Notes for January 10, 1997
Remember, no section meeting this week
Puzzle of the day
Key point: people problem; no amount of code fixing will solve this.
Can we determine if something is secure or not?
Need to represent system in some way
Need to represent changes to protections in some way
Protection State: (S, O, A)
A Access Control Matrix (Graham/Denning); give examples
Primitives: enter r into A[s, o];
delete r from A[s, o]; create
subject s; create object o;
destroy subject s; destroy object o
Commands: if (r1 in
and ... and (rn in
then prim1; ... primm
Unauthorized state Q: one in which a generic right could be leaked;
in other words, a command c would execute a primitive operation
entering r into some cell of A not previously containing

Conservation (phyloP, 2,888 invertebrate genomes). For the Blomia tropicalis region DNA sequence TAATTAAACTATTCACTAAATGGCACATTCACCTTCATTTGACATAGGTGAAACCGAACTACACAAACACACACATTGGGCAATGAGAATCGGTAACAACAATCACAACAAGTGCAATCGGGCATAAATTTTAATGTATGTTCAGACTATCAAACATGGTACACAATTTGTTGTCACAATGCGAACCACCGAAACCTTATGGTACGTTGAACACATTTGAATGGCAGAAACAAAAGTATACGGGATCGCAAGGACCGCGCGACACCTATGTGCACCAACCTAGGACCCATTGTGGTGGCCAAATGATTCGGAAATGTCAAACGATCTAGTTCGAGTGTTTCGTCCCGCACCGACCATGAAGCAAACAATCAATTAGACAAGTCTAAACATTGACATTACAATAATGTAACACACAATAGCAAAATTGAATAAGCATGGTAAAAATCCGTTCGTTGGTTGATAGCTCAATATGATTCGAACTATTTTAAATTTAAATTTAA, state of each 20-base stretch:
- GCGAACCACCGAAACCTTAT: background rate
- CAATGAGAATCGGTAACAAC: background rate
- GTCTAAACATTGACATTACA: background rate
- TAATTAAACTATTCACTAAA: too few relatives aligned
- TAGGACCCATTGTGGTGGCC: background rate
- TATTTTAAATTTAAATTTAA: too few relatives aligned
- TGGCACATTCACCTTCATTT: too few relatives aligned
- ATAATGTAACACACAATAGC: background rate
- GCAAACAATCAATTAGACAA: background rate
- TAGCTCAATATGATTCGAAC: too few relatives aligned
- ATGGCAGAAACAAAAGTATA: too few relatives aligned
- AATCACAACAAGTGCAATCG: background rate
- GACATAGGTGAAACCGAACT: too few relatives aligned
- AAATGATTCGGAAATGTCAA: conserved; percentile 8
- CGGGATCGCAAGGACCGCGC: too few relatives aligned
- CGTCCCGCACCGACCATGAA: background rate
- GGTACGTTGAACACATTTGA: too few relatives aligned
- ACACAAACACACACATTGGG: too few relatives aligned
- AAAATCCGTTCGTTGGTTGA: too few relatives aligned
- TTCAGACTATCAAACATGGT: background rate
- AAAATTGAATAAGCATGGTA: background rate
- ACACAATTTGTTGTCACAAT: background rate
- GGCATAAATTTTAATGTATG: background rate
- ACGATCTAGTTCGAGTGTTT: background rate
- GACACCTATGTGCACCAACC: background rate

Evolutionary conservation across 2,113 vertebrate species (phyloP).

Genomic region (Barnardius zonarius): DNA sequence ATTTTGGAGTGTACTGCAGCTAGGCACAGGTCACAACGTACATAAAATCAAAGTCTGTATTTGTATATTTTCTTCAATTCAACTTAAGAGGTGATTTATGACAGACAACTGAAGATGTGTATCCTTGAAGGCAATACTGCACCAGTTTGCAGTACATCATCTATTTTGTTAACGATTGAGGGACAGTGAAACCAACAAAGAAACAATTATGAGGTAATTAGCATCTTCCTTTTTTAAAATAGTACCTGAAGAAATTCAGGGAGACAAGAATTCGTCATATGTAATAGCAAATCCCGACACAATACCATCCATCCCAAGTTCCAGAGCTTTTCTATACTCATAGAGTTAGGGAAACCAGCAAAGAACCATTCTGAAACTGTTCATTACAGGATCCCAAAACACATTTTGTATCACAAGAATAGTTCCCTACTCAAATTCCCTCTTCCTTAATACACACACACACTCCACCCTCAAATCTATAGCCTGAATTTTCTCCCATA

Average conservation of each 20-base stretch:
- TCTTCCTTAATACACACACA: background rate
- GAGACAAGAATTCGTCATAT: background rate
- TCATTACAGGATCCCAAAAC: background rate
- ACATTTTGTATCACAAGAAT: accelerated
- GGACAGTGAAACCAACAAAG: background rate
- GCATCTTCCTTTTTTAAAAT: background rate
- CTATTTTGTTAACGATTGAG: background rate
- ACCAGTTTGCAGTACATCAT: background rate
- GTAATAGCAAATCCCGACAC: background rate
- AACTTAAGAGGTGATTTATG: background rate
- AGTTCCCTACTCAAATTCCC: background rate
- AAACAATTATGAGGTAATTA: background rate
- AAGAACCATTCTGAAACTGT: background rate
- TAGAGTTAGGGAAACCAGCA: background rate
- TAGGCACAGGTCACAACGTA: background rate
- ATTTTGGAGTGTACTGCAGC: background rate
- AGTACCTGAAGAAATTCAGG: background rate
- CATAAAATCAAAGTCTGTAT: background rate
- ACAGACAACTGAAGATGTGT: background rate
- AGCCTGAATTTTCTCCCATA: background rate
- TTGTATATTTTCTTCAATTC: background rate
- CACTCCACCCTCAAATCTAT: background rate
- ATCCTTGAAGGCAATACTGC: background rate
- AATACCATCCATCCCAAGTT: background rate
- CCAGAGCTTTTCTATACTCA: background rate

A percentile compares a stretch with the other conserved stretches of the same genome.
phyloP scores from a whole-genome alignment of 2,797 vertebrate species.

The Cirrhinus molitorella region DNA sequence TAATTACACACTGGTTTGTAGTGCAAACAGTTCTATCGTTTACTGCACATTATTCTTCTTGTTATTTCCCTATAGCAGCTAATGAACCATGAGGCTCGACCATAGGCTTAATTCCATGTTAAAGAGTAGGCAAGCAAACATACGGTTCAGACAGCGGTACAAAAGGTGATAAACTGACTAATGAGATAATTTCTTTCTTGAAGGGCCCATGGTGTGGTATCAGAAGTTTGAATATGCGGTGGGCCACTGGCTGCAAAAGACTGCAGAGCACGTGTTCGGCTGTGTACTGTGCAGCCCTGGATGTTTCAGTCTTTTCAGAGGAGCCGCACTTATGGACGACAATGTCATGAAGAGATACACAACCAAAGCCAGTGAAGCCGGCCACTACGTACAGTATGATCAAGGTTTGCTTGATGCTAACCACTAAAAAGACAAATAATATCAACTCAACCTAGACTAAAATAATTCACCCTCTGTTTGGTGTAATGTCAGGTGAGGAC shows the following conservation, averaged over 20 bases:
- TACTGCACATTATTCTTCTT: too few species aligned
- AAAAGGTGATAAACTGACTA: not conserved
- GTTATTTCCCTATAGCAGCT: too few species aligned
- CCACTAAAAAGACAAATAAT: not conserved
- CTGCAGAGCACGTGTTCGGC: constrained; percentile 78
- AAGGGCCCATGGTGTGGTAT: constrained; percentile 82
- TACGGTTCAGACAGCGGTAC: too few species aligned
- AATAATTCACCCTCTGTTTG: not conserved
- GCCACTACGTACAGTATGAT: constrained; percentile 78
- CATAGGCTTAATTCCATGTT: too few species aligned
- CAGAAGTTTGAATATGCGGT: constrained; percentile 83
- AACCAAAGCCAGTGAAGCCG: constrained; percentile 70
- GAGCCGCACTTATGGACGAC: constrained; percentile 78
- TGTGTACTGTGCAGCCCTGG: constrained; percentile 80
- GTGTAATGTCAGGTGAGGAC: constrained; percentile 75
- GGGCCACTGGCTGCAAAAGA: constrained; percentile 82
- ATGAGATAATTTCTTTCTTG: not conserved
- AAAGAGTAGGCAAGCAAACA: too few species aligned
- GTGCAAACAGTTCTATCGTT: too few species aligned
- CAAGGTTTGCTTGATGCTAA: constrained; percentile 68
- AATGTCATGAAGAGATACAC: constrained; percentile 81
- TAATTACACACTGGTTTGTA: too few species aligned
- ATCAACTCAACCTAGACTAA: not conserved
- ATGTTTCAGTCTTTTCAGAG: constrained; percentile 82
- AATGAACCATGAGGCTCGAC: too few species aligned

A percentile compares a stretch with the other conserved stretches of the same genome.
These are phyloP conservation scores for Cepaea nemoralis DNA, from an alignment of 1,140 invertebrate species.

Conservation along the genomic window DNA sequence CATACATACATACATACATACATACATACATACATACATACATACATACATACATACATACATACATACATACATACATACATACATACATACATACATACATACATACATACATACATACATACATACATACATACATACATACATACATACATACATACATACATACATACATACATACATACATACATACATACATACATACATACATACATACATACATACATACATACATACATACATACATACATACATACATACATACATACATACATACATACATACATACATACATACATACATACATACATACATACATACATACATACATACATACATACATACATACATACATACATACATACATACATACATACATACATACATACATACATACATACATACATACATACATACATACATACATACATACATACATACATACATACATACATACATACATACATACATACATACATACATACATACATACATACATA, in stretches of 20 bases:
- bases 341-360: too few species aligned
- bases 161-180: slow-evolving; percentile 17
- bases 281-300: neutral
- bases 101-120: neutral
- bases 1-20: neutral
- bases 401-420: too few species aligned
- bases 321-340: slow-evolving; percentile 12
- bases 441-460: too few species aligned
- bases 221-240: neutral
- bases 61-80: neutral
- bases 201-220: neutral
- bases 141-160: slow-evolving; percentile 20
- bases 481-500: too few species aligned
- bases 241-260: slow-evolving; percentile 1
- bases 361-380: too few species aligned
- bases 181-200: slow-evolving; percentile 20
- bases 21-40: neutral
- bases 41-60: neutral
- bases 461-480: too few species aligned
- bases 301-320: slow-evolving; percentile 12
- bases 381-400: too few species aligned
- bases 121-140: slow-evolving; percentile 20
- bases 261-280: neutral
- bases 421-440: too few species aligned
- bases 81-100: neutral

r (if not possible, initial state Q?0 is
safe or secure)
There is an algorithm that decides whether a given mono-operational system and
initial state is safe for a given generic right r.
It is however NP-complete.
It is undecidable whether a given state of a given protection system is safe
(secure) for a given generic right. Reduce the halting problem to it.
Implications: key word is generic; cannot get general algorithm,
but if you focus on a specific system, you often can.
Basic components of ciphers: substitution, transposition
Classical v. public-key
Attacks: ciphertext only, known plaintext, chosen plaintext, chosen ciphertext
Best ciphers withstand all of these
monoalphabetic (simple substitution):
f(a) = a + k mod n
example: Caesar with k = 3, RENAISSANCE -> UHQDLVVDQFH
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Page last modified on 1/23/97